Coping with Life and Death: Jewish Families in the Twentieth Century

By Peter Y. Medding | Go to book overview
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Antisemitism, Holocaust and Genocide
Randolph L. Braham (ed. ), The Wartime System of Labor Service in Hungary:
Varieties of Experiences
. New York: The Rosenthal Institute of Holocaust
Studies Graduate Center, 1995. xi + 154 pp.

Very little has been published in English about the plight of the men who were drafted into the Hungarian labor service system. Randolph Braham published what is considered an excellent scholarly introduction to the subject nearly twenty years ago, the memoirs of many Hungarian Jews contain chapters about time spent in the labor service, and Szabolcs Szita has written about the subject in Hungarian. 1 Yet a serious comprehensive scholarly study of this chapter in the history of the Holocaust in Hungary has yet to appear in English. This volume, then, comprised of three eyewitness accounts and one report, is an important contribution to the subject.

The testimonies and the report contain considerable detail that supplements what is already known about the plight of the forced laborers. The terrible treatment meted out to the men by their Hungarian guards and officers, especially in Ukraine and at Bor (in former Yugoslavia), as well as the high death rate, were duly marked by Braham in his study twenty years ago. Here the words of the men provide additional gruesome descriptions. Zoltan Singer's recital of the burning alive of forced laborers at Doroshich is very powerful:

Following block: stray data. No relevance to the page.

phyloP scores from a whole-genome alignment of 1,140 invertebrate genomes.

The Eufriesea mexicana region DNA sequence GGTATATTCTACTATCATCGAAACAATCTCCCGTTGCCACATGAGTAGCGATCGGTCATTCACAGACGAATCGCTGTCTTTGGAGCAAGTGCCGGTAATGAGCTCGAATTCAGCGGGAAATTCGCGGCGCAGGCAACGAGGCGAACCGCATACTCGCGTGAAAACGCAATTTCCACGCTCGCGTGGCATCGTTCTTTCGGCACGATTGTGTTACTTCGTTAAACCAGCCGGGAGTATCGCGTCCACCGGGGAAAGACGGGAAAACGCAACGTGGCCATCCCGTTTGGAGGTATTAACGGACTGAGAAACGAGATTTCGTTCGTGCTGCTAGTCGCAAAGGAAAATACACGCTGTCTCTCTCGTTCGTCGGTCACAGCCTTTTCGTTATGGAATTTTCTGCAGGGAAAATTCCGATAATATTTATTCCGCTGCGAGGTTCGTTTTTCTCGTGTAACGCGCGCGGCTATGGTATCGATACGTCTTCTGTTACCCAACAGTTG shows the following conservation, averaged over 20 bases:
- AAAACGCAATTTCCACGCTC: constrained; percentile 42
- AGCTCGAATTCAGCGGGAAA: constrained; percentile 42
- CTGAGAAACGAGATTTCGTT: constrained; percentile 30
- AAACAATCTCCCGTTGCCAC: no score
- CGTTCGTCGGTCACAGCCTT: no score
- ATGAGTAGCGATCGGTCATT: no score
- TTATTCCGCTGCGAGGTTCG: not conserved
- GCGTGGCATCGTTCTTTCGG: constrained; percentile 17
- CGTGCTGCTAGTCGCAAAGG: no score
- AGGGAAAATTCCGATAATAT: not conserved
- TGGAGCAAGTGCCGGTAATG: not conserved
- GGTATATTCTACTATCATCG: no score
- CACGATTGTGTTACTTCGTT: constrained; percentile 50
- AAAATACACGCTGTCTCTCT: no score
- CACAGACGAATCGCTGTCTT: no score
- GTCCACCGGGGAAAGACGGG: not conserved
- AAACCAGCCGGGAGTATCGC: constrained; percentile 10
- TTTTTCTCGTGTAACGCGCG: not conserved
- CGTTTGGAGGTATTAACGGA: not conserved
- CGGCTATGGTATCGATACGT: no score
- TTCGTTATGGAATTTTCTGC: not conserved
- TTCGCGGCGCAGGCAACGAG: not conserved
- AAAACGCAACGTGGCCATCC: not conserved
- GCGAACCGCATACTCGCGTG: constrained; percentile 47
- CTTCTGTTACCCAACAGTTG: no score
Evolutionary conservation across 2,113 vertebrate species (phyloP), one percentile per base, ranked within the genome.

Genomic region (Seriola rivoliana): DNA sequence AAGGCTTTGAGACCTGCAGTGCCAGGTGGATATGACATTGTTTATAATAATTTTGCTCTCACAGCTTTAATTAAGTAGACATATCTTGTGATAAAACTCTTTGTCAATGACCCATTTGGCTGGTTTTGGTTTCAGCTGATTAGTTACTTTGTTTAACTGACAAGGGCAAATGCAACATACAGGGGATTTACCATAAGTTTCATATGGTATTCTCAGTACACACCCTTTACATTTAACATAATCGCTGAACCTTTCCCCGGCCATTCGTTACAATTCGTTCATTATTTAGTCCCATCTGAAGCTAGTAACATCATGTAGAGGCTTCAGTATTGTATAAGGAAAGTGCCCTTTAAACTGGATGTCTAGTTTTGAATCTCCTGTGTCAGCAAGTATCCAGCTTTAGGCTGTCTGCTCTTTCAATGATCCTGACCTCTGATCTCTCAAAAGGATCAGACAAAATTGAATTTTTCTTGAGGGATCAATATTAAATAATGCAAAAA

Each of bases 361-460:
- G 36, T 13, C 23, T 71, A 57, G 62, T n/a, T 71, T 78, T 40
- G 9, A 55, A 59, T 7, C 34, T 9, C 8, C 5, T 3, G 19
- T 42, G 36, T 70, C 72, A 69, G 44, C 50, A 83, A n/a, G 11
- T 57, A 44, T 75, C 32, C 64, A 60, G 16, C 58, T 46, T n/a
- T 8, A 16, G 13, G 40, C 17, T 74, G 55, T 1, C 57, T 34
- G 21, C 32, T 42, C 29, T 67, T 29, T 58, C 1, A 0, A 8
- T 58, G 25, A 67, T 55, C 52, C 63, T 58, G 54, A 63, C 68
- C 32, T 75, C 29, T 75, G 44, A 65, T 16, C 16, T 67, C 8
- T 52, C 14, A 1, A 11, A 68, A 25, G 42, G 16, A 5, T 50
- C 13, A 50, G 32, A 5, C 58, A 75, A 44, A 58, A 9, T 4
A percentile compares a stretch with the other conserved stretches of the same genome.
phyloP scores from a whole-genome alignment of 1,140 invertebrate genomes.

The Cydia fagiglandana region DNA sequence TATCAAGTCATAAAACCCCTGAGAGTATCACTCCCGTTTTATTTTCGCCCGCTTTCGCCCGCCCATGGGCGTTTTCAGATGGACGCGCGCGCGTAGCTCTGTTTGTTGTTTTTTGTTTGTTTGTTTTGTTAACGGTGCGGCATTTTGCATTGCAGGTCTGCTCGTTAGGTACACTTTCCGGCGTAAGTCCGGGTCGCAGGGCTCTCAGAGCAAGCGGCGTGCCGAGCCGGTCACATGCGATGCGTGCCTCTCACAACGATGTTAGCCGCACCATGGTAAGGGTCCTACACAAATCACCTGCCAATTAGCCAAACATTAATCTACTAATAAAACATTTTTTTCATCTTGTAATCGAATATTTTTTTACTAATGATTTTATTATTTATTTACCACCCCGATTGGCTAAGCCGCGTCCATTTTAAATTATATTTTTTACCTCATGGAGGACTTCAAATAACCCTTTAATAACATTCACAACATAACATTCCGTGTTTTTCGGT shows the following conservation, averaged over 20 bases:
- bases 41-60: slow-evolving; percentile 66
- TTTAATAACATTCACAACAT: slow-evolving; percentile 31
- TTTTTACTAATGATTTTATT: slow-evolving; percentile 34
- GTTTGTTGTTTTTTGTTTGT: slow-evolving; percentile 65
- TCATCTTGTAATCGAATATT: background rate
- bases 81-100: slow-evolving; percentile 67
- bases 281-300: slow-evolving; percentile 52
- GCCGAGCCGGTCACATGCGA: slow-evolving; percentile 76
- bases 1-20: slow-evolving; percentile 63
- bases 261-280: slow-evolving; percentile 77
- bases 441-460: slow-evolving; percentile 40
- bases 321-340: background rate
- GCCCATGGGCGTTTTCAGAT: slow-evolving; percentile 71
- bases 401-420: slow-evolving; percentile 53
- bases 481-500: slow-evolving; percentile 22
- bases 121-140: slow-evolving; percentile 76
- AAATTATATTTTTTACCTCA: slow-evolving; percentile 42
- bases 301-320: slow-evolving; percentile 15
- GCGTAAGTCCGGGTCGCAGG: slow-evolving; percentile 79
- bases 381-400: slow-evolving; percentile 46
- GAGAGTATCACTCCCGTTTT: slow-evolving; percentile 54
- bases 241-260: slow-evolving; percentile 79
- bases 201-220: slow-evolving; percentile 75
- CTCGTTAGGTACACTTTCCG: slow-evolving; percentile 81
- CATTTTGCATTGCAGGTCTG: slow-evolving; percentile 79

These were the circumstances in which we came to the last day of Passover, April 30, 1943. On that night, etched into our memories, one of the outbuildings, in which some 800 people, myself included, were crammed together, burst into flames at all four corners. The fire started at four separate points, so it is certain that it was no accident. The outbuilding had been deliberately torched by the guards. We also discovered that the doors had been closed with wire from outside. The flames spread in an instance [sic] across the dry straw and up the wooden walls. Within seconds the silence of the night was shattered by desperate shrieks and wails. The fit and the conscious broke out through the collapsing plank walls like flaming torches but the guards were waiting outside and started firing on them. This hell lasted only ten minutes but it was ten endless minutes. The building and most of the people in it were consumed by flames and the charred corpses were lying there in piles until the next morning. Most of those who got out were mown down by machine gun fire and many others were saved further suffering when they died a few hours later as a result of burns and bullet wounds. Only a few of us escaped this massacre. As I broke through the flames, a machine gun bullet passed through my right leg and I crawled to a nearby open outbuilding where I lost consciousness due to loss of blood (pp. 44–45).


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Coping with Life and Death: Jewish Families in the Twentieth Century
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